It was by sheer chance that Doc Lanning had the wagon team already harnessed up and ready to go that day. It had been his plan early that morning to drive over to the north side of town near Lake Pontchartrain and hawk over there near the plank house suburbs away from Bourbon Street and the downtown area. He had not tried any other side of town since he got there. Diane was still asleep in the cot inside the wagon, hung over from the night before. When the shooting started, she never even heard it. Doc sure heard it. He heard the too familiar crash of cannon shot and a fifty caliber mini-ball singing over his head. And that was all Doc needed or wanted to hear. Doc scrambled up in the wagon seat and whipped the team away from the invaders and the shot. The crash and rolling of the wagon on the dirt streets woke Diane and it was all she could do to keep herself from being thrown around inside the wagon like a steel ball inside a tin can. Doc ended up taking the west road out of town. Not by choice, but because that is where the flood of fleeing humanity took him and the wagon. He drove the team hard, he didn't stop and give the poor lathered horses any breath until it was almost dark. By the time he did stop, he was so far into the woods he was lost. Doc had no idea where they were and where he was going. Most of the human tide that started all around him had fled into the woods or away from his position. There wasn't even anyone around for him to ask where the hell they were. After he stopped, Diane nearly fell out of the back of the wagon cursing and screaming. She was plenty mad. When she saw they were in the middle of nowhere and not in New Orleans, she got even madder. Doc tolerated her ranting for a while. In fact, he was so concerned about their current predicament, he ignored her and didn't even notice what she was going on about. The more Doc ignored Diane, the more enraged she got at him. Her hangover and hunger kicked in and fueled her rage even further. Then she picked a dead tree limb off the ground and started after him. She missed her first swing and that was her last mistake.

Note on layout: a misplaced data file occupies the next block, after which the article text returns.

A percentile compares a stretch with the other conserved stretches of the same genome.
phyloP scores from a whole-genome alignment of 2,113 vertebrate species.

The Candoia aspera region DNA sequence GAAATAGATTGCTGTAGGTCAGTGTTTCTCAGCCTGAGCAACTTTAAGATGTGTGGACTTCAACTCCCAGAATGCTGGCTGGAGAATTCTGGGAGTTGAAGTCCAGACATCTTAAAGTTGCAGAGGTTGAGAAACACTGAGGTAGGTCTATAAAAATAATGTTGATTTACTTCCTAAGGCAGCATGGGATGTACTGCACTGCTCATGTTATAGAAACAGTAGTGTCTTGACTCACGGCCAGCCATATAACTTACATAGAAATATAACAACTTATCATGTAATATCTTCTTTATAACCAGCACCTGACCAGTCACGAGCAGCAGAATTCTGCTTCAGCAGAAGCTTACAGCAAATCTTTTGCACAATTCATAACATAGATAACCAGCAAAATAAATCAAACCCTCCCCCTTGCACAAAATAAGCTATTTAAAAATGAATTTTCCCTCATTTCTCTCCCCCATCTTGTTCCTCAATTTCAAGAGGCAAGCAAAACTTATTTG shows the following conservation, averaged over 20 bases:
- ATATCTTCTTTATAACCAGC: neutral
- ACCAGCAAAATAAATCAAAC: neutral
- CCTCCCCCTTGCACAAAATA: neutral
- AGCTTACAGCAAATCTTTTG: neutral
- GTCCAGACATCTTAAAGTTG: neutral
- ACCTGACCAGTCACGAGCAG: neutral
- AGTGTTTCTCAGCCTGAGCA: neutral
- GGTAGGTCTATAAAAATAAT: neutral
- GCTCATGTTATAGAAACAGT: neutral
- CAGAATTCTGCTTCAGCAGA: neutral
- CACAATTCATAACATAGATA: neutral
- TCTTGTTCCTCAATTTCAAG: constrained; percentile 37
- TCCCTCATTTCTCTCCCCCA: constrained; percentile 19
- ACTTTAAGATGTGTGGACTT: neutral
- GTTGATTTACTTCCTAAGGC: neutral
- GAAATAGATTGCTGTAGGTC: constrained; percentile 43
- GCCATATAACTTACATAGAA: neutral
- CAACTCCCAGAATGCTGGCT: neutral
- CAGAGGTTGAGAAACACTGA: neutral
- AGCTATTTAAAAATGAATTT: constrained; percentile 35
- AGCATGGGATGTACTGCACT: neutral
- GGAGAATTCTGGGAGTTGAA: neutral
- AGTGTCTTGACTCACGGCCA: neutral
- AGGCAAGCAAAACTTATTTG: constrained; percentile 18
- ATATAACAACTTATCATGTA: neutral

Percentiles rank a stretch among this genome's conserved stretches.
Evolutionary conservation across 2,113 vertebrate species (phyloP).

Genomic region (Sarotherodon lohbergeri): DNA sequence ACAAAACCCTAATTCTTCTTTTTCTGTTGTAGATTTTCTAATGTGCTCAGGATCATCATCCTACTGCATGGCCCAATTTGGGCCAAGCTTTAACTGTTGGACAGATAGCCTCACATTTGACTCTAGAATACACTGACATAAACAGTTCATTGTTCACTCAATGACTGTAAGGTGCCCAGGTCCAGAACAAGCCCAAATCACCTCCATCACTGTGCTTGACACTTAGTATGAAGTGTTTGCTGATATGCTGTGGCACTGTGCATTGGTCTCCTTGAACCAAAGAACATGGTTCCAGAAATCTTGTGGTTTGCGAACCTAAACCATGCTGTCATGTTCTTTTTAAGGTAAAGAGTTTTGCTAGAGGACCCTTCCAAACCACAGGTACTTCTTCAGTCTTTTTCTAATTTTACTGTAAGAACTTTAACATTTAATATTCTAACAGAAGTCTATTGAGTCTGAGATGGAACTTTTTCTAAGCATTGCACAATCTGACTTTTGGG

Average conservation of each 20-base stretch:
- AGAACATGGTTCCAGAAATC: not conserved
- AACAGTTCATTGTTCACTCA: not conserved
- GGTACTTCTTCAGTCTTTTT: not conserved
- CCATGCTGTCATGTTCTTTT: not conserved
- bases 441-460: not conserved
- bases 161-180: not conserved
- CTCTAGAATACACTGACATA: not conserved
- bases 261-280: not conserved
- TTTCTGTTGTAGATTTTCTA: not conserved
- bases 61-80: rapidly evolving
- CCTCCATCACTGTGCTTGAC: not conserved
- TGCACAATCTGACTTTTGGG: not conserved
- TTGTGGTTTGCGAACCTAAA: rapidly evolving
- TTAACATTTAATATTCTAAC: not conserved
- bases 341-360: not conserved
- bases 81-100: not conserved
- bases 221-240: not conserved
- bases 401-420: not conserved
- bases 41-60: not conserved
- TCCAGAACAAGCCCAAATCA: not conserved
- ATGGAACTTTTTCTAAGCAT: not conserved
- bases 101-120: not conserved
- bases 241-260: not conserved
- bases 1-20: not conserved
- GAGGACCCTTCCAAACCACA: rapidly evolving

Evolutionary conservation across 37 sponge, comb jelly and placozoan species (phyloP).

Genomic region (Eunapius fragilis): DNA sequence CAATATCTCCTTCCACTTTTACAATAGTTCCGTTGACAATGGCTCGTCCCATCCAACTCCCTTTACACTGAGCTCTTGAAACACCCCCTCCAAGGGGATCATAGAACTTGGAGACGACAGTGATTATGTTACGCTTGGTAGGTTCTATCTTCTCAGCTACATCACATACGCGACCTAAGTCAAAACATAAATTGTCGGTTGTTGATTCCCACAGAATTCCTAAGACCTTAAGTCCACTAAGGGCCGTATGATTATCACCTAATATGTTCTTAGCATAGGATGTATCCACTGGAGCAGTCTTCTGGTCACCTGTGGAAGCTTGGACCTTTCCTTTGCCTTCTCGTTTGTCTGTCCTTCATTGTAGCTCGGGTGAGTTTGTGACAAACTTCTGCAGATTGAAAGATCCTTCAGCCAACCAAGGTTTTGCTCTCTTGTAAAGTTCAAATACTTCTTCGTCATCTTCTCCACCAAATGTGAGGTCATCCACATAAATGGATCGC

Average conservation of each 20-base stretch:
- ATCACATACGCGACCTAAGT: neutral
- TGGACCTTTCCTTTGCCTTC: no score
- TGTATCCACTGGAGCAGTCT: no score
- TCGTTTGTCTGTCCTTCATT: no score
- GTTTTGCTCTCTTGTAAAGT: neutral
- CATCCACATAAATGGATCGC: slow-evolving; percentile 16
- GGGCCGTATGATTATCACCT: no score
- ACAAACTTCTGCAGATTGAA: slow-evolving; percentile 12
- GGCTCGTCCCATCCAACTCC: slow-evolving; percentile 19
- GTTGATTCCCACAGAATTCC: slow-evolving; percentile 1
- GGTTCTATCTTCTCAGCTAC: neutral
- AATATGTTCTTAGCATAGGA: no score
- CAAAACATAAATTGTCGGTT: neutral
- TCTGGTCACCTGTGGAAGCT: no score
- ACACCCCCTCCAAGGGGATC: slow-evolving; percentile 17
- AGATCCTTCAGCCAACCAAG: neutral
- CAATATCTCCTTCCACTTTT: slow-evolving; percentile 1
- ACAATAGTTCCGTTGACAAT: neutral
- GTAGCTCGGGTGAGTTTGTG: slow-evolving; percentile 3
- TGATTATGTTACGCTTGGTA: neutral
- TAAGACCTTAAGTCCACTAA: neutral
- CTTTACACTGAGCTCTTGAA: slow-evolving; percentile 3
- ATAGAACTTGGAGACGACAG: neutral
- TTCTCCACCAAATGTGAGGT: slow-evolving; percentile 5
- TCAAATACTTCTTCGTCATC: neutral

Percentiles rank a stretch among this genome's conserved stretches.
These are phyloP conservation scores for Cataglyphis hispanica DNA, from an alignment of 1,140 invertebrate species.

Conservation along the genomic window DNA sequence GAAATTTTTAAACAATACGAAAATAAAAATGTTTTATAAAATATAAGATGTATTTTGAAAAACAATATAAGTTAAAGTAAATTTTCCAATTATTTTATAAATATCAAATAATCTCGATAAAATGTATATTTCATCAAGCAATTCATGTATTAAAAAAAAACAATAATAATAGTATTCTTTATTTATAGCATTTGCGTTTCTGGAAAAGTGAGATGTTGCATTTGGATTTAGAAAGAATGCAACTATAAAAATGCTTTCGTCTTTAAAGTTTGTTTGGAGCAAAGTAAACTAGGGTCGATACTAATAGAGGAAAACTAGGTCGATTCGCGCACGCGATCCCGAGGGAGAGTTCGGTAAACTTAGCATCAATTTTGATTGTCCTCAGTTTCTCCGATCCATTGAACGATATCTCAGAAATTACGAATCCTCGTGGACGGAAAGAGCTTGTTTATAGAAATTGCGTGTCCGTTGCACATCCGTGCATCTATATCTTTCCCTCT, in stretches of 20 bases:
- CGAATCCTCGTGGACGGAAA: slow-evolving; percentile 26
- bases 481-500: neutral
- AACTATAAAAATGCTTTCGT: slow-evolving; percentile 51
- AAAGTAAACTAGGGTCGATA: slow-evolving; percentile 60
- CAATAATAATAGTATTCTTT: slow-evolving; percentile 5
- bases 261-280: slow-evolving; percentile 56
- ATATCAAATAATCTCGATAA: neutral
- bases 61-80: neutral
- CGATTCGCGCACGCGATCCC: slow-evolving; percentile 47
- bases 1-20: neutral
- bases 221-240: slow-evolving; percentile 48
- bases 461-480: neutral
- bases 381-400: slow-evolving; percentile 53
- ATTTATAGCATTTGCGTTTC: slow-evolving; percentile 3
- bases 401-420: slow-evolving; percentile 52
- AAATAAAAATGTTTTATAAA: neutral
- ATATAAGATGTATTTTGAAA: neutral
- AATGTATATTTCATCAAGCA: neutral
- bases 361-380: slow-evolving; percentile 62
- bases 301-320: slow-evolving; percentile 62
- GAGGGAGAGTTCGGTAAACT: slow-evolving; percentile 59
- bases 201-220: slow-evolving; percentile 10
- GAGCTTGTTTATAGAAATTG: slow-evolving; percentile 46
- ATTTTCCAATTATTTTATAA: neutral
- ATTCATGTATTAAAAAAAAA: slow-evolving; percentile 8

Self defense woke up in Doc. He never did tolerate nonsense from a woman. Doc caught Diane by the throat with his big right hand and slapped away the limb from her with his left. Without even realizing what he was doing, he lifted her up off the ground with his right hand, clenching her slender brown throat tight in his huge right hand. Diane grabbed and scratched at his hand and wrist with both her hands, trying to break his grip and get loose while her feet frantically peddled in the air, trying to gain some traction and kick Doc away from her. But it was no use. Doc's grip had caught her between breaths and she had little or no air to work with. She started passing out quickly. She had Doc mad now. He didn't know or care that he should or when he needed to stop choking her. His strong right hand soon crushed her trachea. Diane's eyes and tongue bulged out of her face, then rolled into the back of her head and she was gone. When she stopped struggling entirely, Doc dropped her to the ground like a twenty-five pound sack of potatoes. As she lay there in a dark pile, it sadly occurred to Doc he was going to have to get rid of her. That was a shame.